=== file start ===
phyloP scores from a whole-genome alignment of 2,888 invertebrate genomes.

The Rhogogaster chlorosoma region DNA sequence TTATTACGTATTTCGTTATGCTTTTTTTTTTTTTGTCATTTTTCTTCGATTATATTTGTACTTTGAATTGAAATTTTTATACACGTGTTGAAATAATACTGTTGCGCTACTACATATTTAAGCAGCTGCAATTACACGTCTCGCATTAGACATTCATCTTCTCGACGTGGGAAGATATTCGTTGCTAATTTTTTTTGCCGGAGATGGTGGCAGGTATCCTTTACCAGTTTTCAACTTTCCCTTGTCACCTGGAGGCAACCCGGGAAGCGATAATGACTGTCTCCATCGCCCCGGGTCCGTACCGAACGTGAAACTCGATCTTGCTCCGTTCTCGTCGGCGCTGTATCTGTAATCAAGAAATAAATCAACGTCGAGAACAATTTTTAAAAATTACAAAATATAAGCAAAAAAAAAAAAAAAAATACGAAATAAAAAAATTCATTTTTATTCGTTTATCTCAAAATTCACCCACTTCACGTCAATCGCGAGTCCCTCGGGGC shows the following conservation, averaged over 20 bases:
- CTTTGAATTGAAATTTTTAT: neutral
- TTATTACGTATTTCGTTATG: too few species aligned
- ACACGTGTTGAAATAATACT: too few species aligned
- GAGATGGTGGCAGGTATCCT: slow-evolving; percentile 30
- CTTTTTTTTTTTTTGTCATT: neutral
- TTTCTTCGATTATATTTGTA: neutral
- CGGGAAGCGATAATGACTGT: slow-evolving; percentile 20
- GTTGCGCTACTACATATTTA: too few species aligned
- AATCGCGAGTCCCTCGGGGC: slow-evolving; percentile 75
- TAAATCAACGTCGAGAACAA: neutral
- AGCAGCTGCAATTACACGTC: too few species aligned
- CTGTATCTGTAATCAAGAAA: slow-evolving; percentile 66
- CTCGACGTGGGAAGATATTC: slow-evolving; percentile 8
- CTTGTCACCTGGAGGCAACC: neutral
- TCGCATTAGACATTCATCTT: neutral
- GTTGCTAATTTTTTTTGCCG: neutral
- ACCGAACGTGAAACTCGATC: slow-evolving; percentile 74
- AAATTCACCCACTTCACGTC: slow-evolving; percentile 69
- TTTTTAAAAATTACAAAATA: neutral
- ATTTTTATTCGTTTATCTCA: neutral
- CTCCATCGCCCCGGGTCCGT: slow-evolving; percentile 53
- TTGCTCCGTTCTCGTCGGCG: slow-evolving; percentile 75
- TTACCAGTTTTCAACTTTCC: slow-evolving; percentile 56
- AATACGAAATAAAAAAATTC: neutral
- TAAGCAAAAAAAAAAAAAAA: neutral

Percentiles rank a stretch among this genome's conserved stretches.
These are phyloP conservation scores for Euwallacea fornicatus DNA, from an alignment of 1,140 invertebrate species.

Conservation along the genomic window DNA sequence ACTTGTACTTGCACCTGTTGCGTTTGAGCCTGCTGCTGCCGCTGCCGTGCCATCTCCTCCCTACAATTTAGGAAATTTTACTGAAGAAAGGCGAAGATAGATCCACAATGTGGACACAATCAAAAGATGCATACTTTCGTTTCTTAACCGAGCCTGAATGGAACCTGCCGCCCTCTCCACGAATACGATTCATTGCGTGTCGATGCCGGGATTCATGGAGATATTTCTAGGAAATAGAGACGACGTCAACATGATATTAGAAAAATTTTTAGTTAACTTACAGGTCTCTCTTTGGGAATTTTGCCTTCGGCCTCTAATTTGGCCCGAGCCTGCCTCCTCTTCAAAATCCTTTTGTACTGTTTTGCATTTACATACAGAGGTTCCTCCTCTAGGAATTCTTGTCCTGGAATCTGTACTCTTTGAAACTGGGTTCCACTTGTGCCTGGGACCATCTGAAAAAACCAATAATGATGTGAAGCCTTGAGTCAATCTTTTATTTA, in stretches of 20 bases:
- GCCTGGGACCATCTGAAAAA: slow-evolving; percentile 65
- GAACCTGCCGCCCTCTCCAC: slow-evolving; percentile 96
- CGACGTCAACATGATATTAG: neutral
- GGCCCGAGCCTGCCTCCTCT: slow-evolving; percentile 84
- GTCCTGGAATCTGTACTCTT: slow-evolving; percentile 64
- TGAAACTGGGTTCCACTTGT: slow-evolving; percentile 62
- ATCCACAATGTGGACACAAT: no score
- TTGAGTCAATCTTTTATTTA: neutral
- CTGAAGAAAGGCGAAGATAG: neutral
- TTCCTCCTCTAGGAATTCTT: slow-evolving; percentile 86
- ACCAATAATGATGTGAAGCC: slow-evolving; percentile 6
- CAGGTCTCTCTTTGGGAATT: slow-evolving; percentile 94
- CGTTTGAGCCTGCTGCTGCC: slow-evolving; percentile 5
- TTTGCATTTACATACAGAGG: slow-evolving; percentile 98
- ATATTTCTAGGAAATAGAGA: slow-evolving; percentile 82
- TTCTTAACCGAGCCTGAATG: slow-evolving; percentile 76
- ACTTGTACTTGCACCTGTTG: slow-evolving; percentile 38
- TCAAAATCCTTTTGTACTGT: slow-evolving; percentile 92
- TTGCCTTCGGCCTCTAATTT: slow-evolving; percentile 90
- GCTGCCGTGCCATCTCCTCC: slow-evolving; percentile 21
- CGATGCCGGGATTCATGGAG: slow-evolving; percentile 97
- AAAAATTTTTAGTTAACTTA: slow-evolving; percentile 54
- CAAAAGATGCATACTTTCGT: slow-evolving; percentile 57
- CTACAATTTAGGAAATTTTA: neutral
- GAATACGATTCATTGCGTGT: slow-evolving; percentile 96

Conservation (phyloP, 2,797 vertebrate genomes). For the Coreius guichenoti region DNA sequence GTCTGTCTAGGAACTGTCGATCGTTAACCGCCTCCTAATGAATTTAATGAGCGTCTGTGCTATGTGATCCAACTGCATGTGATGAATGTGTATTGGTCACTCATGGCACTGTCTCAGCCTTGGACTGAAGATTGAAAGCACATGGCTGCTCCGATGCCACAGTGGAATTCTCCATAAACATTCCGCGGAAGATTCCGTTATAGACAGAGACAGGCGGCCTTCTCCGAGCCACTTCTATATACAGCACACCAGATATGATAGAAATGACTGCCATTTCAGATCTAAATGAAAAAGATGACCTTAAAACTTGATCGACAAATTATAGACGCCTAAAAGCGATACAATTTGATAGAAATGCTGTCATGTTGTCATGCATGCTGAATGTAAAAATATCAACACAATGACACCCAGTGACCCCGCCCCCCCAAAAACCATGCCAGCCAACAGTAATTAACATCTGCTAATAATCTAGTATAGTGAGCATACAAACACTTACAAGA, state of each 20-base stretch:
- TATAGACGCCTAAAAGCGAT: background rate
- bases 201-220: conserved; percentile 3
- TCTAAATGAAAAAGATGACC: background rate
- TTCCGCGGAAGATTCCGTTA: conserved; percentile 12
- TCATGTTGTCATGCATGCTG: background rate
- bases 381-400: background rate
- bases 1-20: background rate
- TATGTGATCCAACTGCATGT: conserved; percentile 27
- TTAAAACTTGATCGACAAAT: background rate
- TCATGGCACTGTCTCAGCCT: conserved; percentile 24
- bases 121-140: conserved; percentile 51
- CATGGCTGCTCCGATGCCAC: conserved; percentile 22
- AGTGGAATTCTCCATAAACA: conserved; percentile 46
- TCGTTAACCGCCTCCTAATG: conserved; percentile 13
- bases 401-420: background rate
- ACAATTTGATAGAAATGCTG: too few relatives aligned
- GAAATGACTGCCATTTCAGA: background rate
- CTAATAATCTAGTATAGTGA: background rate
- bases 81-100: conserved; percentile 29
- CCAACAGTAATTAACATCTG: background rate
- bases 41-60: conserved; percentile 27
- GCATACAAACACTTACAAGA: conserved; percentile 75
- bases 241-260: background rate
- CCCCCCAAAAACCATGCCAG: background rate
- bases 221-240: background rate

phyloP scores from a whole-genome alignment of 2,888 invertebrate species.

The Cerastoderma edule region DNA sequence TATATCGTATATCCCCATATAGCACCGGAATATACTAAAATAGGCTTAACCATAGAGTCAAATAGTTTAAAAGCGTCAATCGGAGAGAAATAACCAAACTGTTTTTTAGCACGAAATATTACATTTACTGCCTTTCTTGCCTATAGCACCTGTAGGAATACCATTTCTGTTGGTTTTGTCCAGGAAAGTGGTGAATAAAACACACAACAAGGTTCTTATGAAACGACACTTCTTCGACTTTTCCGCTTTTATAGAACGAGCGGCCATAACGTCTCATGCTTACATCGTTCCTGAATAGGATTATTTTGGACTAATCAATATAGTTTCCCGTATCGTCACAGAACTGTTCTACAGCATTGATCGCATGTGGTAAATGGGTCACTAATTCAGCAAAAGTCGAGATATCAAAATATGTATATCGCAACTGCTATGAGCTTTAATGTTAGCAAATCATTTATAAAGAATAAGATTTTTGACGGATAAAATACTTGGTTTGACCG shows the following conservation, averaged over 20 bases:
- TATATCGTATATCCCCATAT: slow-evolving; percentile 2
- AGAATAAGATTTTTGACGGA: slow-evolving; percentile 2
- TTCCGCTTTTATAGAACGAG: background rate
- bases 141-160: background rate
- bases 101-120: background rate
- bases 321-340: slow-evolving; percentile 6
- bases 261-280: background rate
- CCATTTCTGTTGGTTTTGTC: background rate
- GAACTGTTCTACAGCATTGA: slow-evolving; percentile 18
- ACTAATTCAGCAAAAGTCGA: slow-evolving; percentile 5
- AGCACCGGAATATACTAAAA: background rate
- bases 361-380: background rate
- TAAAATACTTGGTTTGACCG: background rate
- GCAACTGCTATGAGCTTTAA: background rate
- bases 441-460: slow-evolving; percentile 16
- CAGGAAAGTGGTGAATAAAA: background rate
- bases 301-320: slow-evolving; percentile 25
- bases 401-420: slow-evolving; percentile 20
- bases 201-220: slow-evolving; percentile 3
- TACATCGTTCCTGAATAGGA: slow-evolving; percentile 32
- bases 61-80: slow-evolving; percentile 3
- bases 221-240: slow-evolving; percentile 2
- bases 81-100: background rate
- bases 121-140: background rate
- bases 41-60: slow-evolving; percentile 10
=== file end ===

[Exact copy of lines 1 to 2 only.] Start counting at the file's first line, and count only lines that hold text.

phyloP scores from a whole-genome alignment of 2,888 invertebrate genomes.

The Rhogogaster chlorosoma region DNA sequence TTATTACGTATTTCGTTATGCTTTTTTTTTTTTTGTCATTTTTCTTCGATTATATTTGTACTTTGAATTGAAATTTTTATACACGTGTTGAAATAATACTGTTGCGCTACTACATATTTAAGCAGCTGCAATTACACGTCTCGCATTAGACATTCATCTTCTCGACGTGGGAAGATATTCGTTGCTAATTTTTTTTGCCGGAGATGGTGGCAGGTATCCTTTACCAGTTTTCAACTTTCCCTTGTCACCTGGAGGCAACCCGGGAAGCGATAATGACTGTCTCCATCGCCCCGGGTCCGTACCGAACGTGAAACTCGATCTTGCTCCGTTCTCGTCGGCGCTGTATCTGTAATCAAGAAATAAATCAACGTCGAGAACAATTTTTAAAAATTACAAAATATAAGCAAAAAAAAAAAAAAAAATACGAAATAAAAAAATTCATTTTTATTCGTTTATCTCAAAATTCACCCACTTCACGTCAATCGCGAGTCCCTCGGGGC shows the following conservation, averaged over 20 bases: